Today is such a cluttered traffic jam of new movie releases, the New York Times ended up writing an article about it—well, using it as an entry point for a discussion about how release dates are chosen, but still. Here’s our weekly rundown of what’s out there, and what’s worth the effort:
- Box office experts are expecting Straight Outta Compton, the story of N.W.A. as told by Friday and Set It Off director F. Gary Gray (and producers Ice Cube and Dr. Dre, natch), to be the big winner of the weekend, and that’s a pretty reasonable assumption. It falls a bit too easily into hagiography and pat biopic beats, but for much of its running time, it’s an exhilarating recreation of a truly dangerous group—and the world that made them.
- Also out in wide release this week is Guy Ritchie’s snazzy big-screen adaptation of the ‘60s spy series The Man from U.N.C.L.E. It’s well-crafted and a lot of fun (if a bit too obviously stylistically beholden to Ritchie’s predecessor in the director’s chair, Steven Soderbergh), even if there’s a bit of a void at its center.
- In limited release and on demand, you’ll find the wickedly funny and bitingly on-point Fort Tilden, the story of a day in the life of two young, privileged, self-obsessed, and semi-loathsome Brooklyn women who are just trying to get to the beach. A sort of daytime After Hours where you sympathize with the crazies, it’s a unforgiving comedy where the laughs stick in your throat. Read more about it in this month’s indie guide.
- Also in art houses and your computer and television screens is People Places Things, a warm and funny and utterly charming story of a divorced dad trying to get his shit together. Said dad is played by Jemaine Clement, who’s very good; the one and only Jessica Williams is terrific in support. But the real star here is the perpetually undervalued Regina Hall, whose turn as a maybe-love interest is pure gold. More about that one in the indie guide as well.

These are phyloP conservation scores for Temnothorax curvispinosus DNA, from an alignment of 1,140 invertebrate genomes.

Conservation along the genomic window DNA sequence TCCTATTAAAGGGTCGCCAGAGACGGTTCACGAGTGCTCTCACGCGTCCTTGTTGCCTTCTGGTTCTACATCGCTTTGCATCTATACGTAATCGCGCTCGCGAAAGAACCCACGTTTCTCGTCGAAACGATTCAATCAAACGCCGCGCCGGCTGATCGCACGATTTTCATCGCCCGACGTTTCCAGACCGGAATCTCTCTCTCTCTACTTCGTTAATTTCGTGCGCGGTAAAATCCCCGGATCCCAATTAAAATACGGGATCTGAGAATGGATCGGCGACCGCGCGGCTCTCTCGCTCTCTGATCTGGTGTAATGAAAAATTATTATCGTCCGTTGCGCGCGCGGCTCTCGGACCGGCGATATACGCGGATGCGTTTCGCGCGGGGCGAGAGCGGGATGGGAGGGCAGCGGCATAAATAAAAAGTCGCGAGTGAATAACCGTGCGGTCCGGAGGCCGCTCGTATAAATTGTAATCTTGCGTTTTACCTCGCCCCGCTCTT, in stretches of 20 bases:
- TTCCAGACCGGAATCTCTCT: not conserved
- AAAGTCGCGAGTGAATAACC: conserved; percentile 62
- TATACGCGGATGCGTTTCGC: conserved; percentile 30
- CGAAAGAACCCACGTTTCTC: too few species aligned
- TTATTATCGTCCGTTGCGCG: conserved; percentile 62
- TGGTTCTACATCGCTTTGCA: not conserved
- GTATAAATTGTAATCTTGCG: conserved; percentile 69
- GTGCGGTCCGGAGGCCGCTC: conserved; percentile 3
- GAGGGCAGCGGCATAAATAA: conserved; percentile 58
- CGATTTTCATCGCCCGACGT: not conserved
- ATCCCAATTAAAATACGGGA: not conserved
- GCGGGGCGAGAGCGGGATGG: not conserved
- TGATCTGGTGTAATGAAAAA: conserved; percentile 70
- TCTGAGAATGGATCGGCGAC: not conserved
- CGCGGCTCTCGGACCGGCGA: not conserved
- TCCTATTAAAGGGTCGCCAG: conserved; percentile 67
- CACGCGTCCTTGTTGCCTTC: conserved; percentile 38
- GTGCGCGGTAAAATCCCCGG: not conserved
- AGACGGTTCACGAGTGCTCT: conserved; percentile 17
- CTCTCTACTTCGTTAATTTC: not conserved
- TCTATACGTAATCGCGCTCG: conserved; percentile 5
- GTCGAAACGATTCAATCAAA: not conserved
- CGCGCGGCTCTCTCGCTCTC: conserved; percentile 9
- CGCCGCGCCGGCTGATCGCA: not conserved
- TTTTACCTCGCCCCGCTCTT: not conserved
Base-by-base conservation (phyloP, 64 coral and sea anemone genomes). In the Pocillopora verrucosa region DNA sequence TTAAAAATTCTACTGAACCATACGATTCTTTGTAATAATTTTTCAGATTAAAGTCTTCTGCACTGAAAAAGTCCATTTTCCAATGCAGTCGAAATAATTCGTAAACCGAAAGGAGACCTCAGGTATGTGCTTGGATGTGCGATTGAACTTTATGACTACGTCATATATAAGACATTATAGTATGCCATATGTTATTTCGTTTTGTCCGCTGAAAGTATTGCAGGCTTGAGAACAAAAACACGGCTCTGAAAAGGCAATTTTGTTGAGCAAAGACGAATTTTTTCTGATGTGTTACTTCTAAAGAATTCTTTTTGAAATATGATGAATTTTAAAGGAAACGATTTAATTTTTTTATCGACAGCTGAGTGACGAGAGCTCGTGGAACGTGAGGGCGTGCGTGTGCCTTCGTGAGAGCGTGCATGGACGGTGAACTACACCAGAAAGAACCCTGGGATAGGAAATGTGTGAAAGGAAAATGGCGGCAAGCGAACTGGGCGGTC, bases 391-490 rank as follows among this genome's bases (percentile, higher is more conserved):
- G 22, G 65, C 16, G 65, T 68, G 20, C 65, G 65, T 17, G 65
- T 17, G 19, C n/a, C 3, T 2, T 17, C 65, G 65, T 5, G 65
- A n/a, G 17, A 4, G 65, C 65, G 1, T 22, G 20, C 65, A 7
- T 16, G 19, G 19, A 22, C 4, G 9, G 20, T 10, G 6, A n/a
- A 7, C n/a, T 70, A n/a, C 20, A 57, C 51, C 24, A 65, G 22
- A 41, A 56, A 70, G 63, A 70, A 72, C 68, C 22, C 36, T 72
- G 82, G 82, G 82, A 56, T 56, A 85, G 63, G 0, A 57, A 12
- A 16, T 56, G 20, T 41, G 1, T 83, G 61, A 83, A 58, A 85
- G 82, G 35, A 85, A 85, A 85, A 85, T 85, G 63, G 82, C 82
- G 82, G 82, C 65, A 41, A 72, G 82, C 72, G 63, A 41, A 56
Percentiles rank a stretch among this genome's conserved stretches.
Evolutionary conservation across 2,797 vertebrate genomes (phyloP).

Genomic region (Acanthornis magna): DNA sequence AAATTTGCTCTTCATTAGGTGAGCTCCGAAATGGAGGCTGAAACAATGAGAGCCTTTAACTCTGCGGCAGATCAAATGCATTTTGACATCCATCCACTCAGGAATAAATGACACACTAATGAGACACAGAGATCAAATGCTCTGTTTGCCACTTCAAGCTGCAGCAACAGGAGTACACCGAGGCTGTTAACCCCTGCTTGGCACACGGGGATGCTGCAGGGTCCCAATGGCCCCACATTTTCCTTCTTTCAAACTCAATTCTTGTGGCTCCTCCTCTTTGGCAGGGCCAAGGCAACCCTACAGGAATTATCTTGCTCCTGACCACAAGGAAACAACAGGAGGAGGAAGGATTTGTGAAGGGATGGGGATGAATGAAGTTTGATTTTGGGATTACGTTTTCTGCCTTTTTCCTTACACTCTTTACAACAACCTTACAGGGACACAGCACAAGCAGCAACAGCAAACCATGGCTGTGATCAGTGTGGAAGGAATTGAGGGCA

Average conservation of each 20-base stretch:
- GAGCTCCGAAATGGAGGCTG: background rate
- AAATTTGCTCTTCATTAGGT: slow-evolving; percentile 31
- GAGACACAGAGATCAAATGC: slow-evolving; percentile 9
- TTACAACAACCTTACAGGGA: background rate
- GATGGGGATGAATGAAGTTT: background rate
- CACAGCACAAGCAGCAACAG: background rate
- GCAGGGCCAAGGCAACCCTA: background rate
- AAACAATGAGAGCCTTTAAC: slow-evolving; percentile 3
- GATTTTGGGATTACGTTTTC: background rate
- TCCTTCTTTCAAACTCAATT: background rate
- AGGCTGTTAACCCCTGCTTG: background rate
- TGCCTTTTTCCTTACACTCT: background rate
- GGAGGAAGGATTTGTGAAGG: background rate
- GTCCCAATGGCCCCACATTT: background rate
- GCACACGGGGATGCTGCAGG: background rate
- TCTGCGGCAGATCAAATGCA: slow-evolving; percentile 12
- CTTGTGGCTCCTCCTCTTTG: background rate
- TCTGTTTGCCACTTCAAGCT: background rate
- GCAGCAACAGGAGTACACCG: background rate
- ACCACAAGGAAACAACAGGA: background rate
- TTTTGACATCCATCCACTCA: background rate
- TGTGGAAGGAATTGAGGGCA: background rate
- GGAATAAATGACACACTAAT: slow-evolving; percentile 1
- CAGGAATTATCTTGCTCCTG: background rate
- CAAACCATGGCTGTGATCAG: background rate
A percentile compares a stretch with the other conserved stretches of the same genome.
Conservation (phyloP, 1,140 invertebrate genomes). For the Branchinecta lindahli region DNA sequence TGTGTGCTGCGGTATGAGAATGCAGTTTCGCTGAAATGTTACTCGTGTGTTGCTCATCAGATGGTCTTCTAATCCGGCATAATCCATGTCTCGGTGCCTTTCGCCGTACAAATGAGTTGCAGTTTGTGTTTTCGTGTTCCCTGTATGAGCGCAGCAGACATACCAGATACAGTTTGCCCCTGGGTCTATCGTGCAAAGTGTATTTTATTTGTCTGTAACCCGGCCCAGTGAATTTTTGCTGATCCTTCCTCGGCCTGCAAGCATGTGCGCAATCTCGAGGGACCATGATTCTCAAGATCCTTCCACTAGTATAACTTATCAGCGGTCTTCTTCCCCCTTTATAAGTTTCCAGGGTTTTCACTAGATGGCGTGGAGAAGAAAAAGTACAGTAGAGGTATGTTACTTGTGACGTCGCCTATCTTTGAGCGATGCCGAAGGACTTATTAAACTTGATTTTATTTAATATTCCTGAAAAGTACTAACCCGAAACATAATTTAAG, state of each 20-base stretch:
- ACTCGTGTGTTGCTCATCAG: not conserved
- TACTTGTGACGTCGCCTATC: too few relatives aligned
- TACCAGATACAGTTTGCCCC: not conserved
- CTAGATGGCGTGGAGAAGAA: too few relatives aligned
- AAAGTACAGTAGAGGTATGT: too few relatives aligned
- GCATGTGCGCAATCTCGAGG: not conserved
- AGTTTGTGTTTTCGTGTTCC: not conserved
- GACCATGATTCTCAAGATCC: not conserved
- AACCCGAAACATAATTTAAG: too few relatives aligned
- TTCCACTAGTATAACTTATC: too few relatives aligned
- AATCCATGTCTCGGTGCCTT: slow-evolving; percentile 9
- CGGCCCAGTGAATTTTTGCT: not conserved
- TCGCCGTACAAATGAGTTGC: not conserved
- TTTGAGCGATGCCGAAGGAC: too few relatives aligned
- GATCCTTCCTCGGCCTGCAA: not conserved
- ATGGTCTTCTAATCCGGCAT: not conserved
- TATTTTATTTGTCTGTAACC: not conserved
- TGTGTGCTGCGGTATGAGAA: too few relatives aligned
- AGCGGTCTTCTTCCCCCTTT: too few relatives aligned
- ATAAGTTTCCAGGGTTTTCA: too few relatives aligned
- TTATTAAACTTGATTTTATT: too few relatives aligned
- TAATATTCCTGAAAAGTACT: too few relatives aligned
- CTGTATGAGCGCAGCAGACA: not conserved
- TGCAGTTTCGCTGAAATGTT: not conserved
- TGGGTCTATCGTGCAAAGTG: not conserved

- Xavier Dolan’s Quebecois film Tom at the Farm has finally gotten its limited release in the US, though it debuted at the Venice Film Festival in 2013. The psychological thriller follows a man — played by the director — to his just-deceased boyfriend’s family’s farm, where he learns that their relationship was kept entirely secret, and that if he doesn’t want to be harmed, he, too, has to participate in the secrecy. It’s a chilling, sexual identity-based spin on the genre.
- And our pick of the week is Mistress America, Noah Baumbach and Greta Gerwig’s delightfully zizzy screwball riff on growing up and growing out (with a bit of sly commentary on our old friend, the Manic Pixie Dream Girl). We’ve been raving about this one since Sundance; also be sure to check out our interview with co-writer/director Baumbach, in which he discusses his preoccupation with aging (“I mean, I don’t know if I’d call it preoccupation”), the comparative cynicism of While We’re Young (“I don’t feel cynical about young people, consciously, anyway”), and writing while romantically involved.
And if none of that strikes your fancy, hey, there’s plenty of good new stuff on disc and on Netflix this week too. Enjoy!